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The ninth child, Carson, born in 1877 in New Canton, Ill., died in 1902 of complications following smallpox and diptheria. He had been engaged in logging and in the butchering business in Humptulips.

Adrienne, the tenth child, was born in 1880. She married Otis Roberts of Humptulips in 1910. They moved to Olympia. Their two daughters are Alice Follsvaag and Dorothy Malgrem, both of Olympia. Mabel, born in 1883, was graduated from Hoquiam High School in 1900.

Other members of the class were:

Homer Dunning
Emma Kraft (Loomis)
Bert Lyon
Horace Porter
and Perl Willis (McBroom)

In 1901, Mabel married Will Kendrick who had a claim in the Promised Land. To them were born three children: Carson, John, and Elizabeth, who died in 1938. Will Kendrick died in 1909. In 1912, Mabel married Warner E. Preston, who survived her.

Ben says:

"My parents, my four brothers, and three sisters, and myself, traveled up the Humptulips River in two canoes to stake a homestead. We had come from New Canton, Illinois, by train as far as Montesano, then to Hoquiam on the old "Montesano", a water-wheel boat. An Indian sailboat took us to the mouth of the Humptulips where we camped for the night with the Indians and arranged for guides to take us the twenty-two miles up river.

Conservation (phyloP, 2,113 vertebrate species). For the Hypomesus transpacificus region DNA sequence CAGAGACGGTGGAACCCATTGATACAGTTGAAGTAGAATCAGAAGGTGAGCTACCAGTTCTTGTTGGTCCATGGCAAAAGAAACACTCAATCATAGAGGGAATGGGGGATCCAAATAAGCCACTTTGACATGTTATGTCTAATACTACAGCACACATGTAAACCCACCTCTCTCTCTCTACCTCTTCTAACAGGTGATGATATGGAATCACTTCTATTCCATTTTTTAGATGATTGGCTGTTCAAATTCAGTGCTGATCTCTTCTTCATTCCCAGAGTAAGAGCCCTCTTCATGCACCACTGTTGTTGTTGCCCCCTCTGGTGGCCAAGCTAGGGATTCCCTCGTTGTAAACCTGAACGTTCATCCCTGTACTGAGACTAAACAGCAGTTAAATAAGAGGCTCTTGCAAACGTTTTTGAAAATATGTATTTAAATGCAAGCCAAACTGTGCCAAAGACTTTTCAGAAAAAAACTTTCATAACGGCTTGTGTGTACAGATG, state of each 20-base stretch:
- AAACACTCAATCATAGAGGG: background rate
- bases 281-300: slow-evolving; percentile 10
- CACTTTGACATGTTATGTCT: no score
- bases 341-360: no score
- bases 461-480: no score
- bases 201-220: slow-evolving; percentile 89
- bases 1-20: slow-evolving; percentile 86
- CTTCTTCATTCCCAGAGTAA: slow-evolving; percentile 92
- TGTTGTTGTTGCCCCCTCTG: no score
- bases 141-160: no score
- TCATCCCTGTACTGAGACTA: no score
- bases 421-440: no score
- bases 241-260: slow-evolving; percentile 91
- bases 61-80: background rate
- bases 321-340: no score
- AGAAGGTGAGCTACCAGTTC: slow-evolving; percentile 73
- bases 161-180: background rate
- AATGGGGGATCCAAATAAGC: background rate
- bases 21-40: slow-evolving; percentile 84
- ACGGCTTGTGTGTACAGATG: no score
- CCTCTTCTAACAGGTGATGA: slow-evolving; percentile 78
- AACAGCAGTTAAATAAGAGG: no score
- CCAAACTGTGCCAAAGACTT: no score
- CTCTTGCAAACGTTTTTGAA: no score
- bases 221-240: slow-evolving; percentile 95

A one-eyed Indian named Kettle was hired by Father with the understanding that another Indian named Ottook was to paddle the other canoe."

Concerning him, William Melchoir, teacher at Humptulips during the school term of 1892-3 relates the following incident:

"On the lower Humptulips there was a Siwash Indian settlement. Some fatal sickness struck down Ottook's little girl. The Indian medicine man tried his arts; collected quite a sum ofmoney, but failed to cure her. Thereupon Ottook slew the medicine man. The Sheriff promptly landed the murderer in the county jail at Montesano. But, in less than two weeks, the jail was broken open and the prisoner released.

After a time, hearing that the escaped prisoner sold fish every Saturday at Humptulips, the Sheriff came there to make his catch. At the usual time the Indian with his squaw came poling their canoe to the landing. The Sheriff with his trusty Winchester halted the two, but was outwitted by Ottook.

No sooner did he recognize the Sheriff than he plunged headlong into the River and disappeared. His faithful squaw pushed the canoe into midstream and the swift current carried them out of sight in a jiffy. Deciding that the Indian had drowned, the Sheriff left. However, bystanders said that Ottook hid on the far side of the canoe until out of sight of the landing. He was never again jailed for the offense."